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Thread: Post editing Tips Number 1 ..sharpening

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    Administrator brewmaster15's Avatar
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    Default Post editing Tips Number 1 ..sharpening

    I thought it would be a good idea to start a series of Tips on Post editing. Anyone is free to add a tip, just add one following the numerical scheme and naming system I have here... "Post editing Tips Number 1 ..Sharpening"

    Using editing tools is really essential to getting the most out of your photos. The proper use of software tools can make a great picture into a superb one. They can also make a poor picture into a passable one. They can't however make a really bad picture into a really good one. There are thousands of photo editing programs available, some are free, some you need to take out a second mortgage to afford it! We discuss them a bit here... http://forum.simplydiscus.com/showth...tting-software and over time I am sure we talk more and more about them.

    Each of these software packages offers a set of tools, some are specific to the program, others more general that are found in many programs. Often they are called editing filters and they let you change all manner of aspects to your image, things like color balance,contrast, saturation,black and white and sharpen are all pretty common. They even have filters that let you turn a picture into something creative by giving it the look or a painting or charcoal drawing. I enjoy taking pictures but sometimes its fun to just play around with the filters.

    I thought we would start this series off with one of the more common and useful filters.. "sharpen". This filter pretty much does what its name says. It makes your picture look sharper. It does this by making the dark edges darker, and it also makes the brighter ones,brighter. Shadows become deeper. The effect is the image become more outlined. Its something that you can play around with in gradations and is trial and error. One image may need alot, another may need little or no manipulation. You can also over do it and make a good picture look worse!

    For this discussion I thought I would post a picture of a red shouldered hawk I snapped today from my porch. Its made using a Pentax K20D camera and I threw on a very inexpensive telephoto lens I keep out for bird watching, manual quantaray 1:6.3 f=400 mm. (the EXIF data will say 200mm but it isn't) We are in the middle of storm here and the wind is really whipping. The Hawk was sitting there for a moment so no time for a tripod or to dig out a better lens.. The camera and lens are handheld( this 400 mm is very light).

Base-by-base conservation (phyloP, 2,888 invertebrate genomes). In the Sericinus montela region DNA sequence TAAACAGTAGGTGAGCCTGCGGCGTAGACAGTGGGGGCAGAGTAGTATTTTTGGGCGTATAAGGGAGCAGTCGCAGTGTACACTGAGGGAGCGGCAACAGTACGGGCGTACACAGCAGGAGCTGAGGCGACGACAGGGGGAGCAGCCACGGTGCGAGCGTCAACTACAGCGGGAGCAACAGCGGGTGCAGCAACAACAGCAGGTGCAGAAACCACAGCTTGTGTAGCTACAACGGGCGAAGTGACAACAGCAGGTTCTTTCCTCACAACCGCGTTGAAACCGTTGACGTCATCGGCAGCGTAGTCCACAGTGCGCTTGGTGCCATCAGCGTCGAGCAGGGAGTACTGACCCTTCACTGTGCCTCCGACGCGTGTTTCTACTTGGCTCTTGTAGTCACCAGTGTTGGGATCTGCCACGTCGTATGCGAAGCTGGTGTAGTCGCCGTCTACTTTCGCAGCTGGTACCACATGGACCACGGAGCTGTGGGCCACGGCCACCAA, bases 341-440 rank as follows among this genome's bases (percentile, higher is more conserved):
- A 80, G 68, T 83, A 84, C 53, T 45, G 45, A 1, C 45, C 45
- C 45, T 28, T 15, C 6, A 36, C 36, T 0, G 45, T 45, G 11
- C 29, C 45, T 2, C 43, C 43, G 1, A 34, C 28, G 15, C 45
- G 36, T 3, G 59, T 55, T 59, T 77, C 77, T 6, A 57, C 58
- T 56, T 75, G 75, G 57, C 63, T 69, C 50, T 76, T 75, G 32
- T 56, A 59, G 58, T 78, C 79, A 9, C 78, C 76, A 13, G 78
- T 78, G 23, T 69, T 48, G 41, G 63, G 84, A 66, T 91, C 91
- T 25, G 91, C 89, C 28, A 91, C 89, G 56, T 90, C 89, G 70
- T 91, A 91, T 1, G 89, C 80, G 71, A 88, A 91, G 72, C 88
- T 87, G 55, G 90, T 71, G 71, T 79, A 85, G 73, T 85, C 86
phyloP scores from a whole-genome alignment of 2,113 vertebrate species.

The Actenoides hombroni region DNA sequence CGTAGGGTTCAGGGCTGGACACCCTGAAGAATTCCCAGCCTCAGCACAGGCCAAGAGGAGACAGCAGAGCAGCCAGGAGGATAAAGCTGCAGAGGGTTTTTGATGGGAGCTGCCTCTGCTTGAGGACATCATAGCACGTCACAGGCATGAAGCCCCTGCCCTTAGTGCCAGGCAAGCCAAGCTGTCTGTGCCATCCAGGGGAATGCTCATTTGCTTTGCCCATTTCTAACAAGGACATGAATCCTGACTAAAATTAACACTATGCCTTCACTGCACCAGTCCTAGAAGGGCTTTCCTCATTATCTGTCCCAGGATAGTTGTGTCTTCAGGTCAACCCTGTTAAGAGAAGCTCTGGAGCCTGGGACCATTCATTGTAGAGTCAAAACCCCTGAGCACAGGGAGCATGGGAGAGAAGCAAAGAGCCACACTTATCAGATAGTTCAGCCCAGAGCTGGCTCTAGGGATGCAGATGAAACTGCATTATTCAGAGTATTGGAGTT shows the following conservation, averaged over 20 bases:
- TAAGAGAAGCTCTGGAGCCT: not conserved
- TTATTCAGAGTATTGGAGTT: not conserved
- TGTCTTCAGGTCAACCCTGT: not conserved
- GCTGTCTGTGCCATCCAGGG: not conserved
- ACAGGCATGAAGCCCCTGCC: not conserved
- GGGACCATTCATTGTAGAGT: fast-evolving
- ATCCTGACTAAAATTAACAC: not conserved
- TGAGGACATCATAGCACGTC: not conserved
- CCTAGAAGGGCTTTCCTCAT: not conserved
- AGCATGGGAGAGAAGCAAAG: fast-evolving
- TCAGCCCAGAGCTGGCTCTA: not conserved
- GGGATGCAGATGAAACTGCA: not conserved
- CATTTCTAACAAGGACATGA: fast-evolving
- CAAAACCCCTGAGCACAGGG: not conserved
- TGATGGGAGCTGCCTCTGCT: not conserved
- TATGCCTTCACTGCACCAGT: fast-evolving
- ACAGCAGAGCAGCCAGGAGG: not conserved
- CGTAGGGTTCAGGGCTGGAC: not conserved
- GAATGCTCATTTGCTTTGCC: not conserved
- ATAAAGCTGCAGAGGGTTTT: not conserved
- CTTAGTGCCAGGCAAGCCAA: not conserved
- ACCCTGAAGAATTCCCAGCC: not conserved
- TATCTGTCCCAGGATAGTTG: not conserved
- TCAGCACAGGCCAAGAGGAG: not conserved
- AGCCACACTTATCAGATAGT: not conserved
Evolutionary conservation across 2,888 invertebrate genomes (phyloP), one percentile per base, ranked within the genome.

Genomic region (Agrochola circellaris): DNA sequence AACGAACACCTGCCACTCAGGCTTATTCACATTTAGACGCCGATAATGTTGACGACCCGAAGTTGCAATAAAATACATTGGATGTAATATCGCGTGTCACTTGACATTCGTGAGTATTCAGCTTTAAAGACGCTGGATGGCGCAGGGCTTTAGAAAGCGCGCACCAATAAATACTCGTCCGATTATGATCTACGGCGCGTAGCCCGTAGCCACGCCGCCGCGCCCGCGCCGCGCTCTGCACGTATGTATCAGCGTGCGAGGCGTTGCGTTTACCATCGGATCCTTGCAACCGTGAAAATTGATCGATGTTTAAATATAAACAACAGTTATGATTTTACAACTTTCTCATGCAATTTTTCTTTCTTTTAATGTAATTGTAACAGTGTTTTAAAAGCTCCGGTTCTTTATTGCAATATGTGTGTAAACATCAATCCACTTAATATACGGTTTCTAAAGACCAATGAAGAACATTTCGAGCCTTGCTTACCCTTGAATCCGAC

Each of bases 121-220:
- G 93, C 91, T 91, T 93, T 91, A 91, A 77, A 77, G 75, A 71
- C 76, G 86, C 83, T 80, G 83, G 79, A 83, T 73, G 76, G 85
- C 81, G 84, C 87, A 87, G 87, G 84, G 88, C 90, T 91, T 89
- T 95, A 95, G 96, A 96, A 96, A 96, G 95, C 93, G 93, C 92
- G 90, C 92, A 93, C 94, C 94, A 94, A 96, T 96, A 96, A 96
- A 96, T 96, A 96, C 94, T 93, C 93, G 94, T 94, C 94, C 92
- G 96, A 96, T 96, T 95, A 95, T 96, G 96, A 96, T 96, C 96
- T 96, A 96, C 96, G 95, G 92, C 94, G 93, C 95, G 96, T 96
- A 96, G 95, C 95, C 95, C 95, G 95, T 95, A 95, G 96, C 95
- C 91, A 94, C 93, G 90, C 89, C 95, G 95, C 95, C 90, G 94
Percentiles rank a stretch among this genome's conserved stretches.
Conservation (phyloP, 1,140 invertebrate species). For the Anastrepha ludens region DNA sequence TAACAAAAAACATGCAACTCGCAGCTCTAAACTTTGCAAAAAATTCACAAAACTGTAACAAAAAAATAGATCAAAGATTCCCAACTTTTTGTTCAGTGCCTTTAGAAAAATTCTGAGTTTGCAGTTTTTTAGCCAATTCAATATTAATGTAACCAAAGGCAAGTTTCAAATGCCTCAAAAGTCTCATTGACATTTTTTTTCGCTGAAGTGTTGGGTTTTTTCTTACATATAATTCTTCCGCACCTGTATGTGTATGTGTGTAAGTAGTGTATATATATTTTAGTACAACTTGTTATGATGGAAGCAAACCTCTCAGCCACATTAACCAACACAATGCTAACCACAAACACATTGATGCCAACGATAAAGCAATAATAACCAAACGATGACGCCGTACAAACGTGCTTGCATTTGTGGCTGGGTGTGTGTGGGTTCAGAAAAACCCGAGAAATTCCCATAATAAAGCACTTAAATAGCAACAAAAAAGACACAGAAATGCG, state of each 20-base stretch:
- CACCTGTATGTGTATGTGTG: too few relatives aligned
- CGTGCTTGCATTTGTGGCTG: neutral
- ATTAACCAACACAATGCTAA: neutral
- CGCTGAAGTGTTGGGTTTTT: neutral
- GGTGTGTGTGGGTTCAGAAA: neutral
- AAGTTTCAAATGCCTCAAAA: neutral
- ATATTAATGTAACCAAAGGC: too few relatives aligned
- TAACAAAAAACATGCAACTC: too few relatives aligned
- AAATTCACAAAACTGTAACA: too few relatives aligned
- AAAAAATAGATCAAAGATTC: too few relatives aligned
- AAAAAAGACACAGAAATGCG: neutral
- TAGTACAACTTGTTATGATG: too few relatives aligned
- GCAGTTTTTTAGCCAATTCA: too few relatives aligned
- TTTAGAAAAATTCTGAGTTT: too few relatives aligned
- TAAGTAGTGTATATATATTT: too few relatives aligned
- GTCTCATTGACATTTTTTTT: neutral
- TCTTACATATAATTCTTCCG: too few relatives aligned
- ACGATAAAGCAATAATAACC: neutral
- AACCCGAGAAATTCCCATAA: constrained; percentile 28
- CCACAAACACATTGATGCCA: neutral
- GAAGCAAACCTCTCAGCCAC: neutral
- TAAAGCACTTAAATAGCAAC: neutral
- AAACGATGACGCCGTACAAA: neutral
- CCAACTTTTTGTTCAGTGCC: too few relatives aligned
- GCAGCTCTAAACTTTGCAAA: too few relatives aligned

The picture did not come out great..but its not all that bad given the circumstances.


    _IGP5690_original


    Still we can improve it a tad. In this case I am going to use a free software program that I have recently fell in love with called "darktable photo workflow software" its Linux product. You can use Gimp, photoshop ,picasa, whatever..The interface changes but the sharpen tool works essentially the same.

    So here a screen shot of the image opened in dark table before editing...



    Screenshot-2

    I've circled in red the tool for sharpen. Most tools use a slide bar feature and instant preview so you can see what the change looks like.


    Here is an adjustment I made in Darktable.. I'm pushing this a tad over what I would normally use, but want to clearly show the before and after. Its also a subjective thing..some people will like the look of less sharpening over more.

    after sharpen

    You can see in the red circled area that I adjusted the radius and amount a bit... and the image has become "sharper"


    Here the final image...


    _IGP5690_sharpened


    and here are the two images side by side...

    sidebyside


    So you see, for some images, editing one simple aspect such as done here with sharpen tool, makes an okay image into a better image.
    Play around with your image editing software and see what you can do with "Sharpen"

    Best always,
    Al
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    Default Re: Post editing Tips Number 1 ..sharpening

    Great example Al. Freeware has come a long way. Gimp was the favored editing program before I got Photoshop.

    Additionally to your example, there are times when you just want a certain part of your picture to have a certain edit. This is referred to as localized editing, as opposed to globalized editing. Typically you will use localized editing when there are other elements in the frame that wouldn't benefit from sharpening, typically strong contrast subjects.

    I would highly recommend gimp. Photoshop and DxO have both offered freeware in the past for their older versions. I actually picked up a nice DxO package that became available only for one day, and it is a super great program. I honestly can't believe they gave it away for free. I remember calling everyone I knew, and telling fellow photographers about it when it happened, and sure enough, they never offered it again.

    So, keep an eye out for deals like that. If you are a student, you also get discounts on editing software. Lightroom is one of the most well rounded editing tools out there on a budget.

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